TF: Karma police

TF: Karma police October 26, 2015

(Originally posted December 11, 2009. This got lost in the migration from TypePad to WordPress, recovered and reposted for the archives here thanks to the Internet Archive Wayback Machine.)

Tribulation Force, pp. 117-126

“Before I get into that,” Carpathia said, stalling, a maddening trait of his that never failed to annoy Buck, “let me just reflect on something. Do you remember when I assured you that I could make a problem go away for you?”

So instead of this conversation going anywhere for the next four pages, Nicolae instead is going to offer Book 2’s fourth or fifth review of this one set of events from Book 1. That sort of stalling really is maddening and unfailingly annoying.

In that episode, Buck’s life was in danger from Todd-Cothran and Stonagal, and in this “stalling” revisiting of that business (Dirk, Flying Tompkins Gazelle of the Yard, “George Oreskovich,” etc.) he thinks repeatedly of how “chilling” and ominous he found Nicolae’s assurance that he would handle them and assure Buck’s safety.

What Buck doesn’t recall and Jerry Jenkins neglects to mention in this four-page summary is that Buck went to Nicolae to beg for his help. This was, in fact, the very first thing he did when he realized he was in danger. And back in Book 1, he wasn’t so much “chilled” by Nicolae’s promise as he was relieved. He was so relieved that he did not hesitate to agree to bury his story — actually, Dirk and Alan’s story — helping to cover up all of the dirt on Stoney and T-C that his friends had died to uncover.

Buck might not have realized at that point that Nicolae was the Antichrist, but he did know that he was a ruthless man who had risen to the presidency of his nation through murder, intimidation and extortion, and that he was at least complicit in the very recent death of Buck’s rival reporter Eric Miller. And knowing all of that about Nicolae, Buck chose to ask this Romanian godfather to handle his problem rather than going to the police or relying on the power of the press to expose those who threatened his life.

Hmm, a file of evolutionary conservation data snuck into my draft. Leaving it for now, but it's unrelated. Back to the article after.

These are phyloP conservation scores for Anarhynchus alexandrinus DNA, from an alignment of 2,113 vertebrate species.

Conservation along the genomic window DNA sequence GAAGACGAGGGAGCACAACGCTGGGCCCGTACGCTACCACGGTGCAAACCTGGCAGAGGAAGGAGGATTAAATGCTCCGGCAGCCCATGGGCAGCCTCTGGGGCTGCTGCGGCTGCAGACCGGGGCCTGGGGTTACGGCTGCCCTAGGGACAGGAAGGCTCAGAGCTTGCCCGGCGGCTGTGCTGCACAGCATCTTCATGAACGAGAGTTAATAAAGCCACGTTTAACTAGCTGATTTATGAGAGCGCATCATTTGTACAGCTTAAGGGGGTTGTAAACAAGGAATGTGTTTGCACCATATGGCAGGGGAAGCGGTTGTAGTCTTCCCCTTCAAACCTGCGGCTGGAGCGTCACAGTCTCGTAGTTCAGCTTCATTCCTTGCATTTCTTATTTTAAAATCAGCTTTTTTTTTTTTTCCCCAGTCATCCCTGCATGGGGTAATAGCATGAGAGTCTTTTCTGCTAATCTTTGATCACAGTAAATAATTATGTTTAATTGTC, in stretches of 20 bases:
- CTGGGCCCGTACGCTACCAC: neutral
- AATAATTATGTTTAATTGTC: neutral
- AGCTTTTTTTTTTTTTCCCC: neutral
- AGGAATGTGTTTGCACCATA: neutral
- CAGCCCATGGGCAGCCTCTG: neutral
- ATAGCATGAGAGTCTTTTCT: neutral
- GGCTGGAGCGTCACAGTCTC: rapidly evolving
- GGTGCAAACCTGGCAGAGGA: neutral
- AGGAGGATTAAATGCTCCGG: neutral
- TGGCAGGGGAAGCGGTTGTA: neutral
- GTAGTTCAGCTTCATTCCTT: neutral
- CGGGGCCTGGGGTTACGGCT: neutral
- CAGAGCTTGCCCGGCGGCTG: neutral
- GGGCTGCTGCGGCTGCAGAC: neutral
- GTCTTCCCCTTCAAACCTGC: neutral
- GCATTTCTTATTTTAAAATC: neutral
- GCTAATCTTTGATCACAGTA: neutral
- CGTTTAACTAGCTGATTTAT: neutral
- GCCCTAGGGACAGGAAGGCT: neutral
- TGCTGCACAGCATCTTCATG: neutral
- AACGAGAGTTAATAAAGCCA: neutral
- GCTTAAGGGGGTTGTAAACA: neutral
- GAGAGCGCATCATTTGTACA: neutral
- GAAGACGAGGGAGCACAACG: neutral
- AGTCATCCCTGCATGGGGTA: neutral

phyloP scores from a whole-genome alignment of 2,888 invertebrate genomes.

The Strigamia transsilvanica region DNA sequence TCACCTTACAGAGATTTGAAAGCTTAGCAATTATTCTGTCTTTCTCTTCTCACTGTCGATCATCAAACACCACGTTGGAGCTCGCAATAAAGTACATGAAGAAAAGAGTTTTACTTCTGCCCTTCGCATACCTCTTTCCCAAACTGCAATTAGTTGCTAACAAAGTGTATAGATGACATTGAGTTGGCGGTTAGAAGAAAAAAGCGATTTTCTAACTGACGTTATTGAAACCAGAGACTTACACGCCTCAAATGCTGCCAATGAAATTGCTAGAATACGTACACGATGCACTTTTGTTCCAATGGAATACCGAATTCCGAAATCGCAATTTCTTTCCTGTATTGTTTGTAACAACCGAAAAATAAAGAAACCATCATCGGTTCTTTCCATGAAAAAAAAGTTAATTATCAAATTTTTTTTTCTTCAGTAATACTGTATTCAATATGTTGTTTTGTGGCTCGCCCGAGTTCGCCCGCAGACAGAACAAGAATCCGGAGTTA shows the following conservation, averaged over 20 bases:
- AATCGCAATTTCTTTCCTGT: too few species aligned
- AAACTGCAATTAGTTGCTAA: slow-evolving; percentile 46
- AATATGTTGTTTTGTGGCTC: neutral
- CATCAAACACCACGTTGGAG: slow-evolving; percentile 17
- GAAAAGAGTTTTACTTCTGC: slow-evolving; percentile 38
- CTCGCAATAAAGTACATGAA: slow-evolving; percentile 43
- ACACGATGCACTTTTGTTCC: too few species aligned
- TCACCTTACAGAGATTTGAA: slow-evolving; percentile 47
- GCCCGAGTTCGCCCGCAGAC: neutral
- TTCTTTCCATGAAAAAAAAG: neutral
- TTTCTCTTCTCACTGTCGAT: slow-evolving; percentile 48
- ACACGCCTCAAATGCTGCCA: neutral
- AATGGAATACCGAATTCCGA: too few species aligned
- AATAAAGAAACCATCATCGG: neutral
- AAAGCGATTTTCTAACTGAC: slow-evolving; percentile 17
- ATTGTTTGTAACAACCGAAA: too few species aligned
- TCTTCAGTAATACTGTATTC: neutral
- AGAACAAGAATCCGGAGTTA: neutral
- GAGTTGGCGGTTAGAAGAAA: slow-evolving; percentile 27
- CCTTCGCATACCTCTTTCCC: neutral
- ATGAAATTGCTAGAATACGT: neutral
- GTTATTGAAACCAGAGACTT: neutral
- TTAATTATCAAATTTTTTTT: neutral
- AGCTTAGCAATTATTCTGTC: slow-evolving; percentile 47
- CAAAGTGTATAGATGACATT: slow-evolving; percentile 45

Yet now Buck and Jenkins want us to remember all of that as an incident in which Buck acted admirably and was wholly innocent of the lethal violence his friend carried out in response to his request.

Nicolae, meanwhile, is trying to remind Buck that he owes him a favor, but he has to do so in a way that doesn’t undermine his brainwashing-coverup story about the supposed single-bullet suicide-murder:

“You were in dire danger. People around you were dying. I told you I would take care of that, and yet obviously I could have nothing personally to do with it. I confess that when I so boldly assured you that I could make your problems go away, I was not sure how I would effect that. Not being a religious person, I have to say that in this case, good karma was with me. Would you not agree? …

“… you and I both had a problem. You were on someone’s hit list, and I had two people in my trust who were involved in serious crimes. By committing suicide and killing Todd-Cothran in the process, my old friend Jonathan Stonagal took care of the problems we both had. That is good karma, if I understand my Eastern friends.”

I’m fairly sure here that Nicolae/Jenkins do not understand their Eastern friends on the meaning of karma. And note the contrast here between “being a religious person” and believing in karma. Hindus and Buddhists, in the world of Left Behind, don’t seem to count as “religious persons.”

The population of the post-Rapture world consists, in LaHaye and Jenkins’ scheme, of three and only three categories: 1) Tribulation saints who belatedly convert to Real, True Christianity, 2) Jews, and 3) the damned. Category No. 2 is only temporary, as all of the Jews will soon be forced to choose which of the other two categories they will ultimately belong in. And Category No. 3 allows for no distinctions — atheists and animists, Muslims and Mormons, druids and druze are all lumped together and L&J have no interest in any of the ways such people might claim to be different from one another. A devout Hindu who believes in karma is, to them, not “a religious person” because the only religion that counts is the real, true one.